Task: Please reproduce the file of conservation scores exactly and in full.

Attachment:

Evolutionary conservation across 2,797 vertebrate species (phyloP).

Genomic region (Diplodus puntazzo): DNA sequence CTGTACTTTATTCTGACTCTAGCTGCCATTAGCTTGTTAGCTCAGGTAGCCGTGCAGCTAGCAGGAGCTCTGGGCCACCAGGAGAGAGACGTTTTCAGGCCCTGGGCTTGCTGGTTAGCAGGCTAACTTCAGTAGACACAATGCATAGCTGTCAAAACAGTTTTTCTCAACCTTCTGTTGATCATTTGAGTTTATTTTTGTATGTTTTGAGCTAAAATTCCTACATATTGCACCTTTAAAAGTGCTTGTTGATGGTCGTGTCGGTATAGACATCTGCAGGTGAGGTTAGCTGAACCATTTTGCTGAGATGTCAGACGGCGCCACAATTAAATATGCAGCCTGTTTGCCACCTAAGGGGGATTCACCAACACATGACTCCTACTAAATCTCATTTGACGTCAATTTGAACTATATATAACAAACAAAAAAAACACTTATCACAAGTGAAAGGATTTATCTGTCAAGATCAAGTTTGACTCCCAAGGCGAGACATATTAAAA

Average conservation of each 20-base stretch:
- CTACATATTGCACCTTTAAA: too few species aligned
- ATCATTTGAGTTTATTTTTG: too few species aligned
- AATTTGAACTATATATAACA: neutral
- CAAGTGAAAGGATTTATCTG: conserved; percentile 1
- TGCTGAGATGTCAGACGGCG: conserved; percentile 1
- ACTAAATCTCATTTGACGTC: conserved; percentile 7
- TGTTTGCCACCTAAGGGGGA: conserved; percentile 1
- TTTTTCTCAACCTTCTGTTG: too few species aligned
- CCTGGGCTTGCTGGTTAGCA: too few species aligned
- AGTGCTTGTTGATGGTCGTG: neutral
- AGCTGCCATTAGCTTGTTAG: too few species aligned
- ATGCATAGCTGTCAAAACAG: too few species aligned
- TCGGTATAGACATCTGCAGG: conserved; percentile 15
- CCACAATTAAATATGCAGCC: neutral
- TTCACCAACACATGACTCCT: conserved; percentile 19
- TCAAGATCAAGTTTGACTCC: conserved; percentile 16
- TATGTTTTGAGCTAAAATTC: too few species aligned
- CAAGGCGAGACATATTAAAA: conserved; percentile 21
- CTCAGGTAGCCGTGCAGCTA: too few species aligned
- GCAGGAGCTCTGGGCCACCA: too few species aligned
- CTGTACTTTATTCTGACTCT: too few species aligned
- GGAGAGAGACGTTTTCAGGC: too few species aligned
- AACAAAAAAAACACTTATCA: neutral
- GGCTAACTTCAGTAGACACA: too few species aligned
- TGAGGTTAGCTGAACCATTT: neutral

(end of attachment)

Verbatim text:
Evolutionary conservation across 2,797 vertebrate species (phyloP).

Genomic region (Diplodus puntazzo): DNA sequence CTGTACTTTATTCTGACTCTAGCTGCCATTAGCTTGTTAGCTCAGGTAGCCGTGCAGCTAGCAGGAGCTCTGGGCCACCAGGAGAGAGACGTTTTCAGGCCCTGGGCTTGCTGGTTAGCAGGCTAACTTCAGTAGACACAATGCATAGCTGTCAAAACAGTTTTTCTCAACCTTCTGTTGATCATTTGAGTTTATTTTTGTATGTTTTGAGCTAAAATTCCTACATATTGCACCTTTAAAAGTGCTTGTTGATGGTCGTGTCGGTATAGACATCTGCAGGTGAGGTTAGCTGAACCATTTTGCTGAGATGTCAGACGGCGCCACAATTAAATATGCAGCCTGTTTGCCACCTAAGGGGGATTCACCAACACATGACTCCTACTAAATCTCATTTGACGTCAATTTGAACTATATATAACAAACAAAAAAAACACTTATCACAAGTGAAAGGATTTATCTGTCAAGATCAAGTTTGACTCCCAAGGCGAGACATATTAAAA

Average conservation of each 20-base stretch:
- CTACATATTGCACCTTTAAA: too few species aligned
- ATCATTTGAGTTTATTTTTG: too few species aligned
- AATTTGAACTATATATAACA: neutral
- CAAGTGAAAGGATTTATCTG: conserved; percentile 1
- TGCTGAGATGTCAGACGGCG: conserved; percentile 1
- ACTAAATCTCATTTGACGTC: conserved; percentile 7
- TGTTTGCCACCTAAGGGGGA: conserved; percentile 1
- TTTTTCTCAACCTTCTGTTG: too few species aligned
- CCTGGGCTTGCTGGTTAGCA: too few species aligned
- AGTGCTTGTTGATGGTCGTG: neutral
- AGCTGCCATTAGCTTGTTAG: too few species aligned
- ATGCATAGCTGTCAAAACAG: too few species aligned
- TCGGTATAGACATCTGCAGG: conserved; percentile 15
- CCACAATTAAATATGCAGCC: neutral
- TTCACCAACACATGACTCCT: conserved; percentile 19
- TCAAGATCAAGTTTGACTCC: conserved; percentile 16
- TATGTTTTGAGCTAAAATTC: too few species aligned
- CAAGGCGAGACATATTAAAA: conserved; percentile 21
- CTCAGGTAGCCGTGCAGCTA: too few species aligned
- GCAGGAGCTCTGGGCCACCA: too few species aligned
- CTGTACTTTATTCTGACTCT: too few species aligned
- GGAGAGAGACGTTTTCAGGC: too few species aligned
- AACAAAAAAAACACTTATCA: neutral
- GGCTAACTTCAGTAGACACA: too few species aligned
- TGAGGTTAGCTGAACCATTT: neutral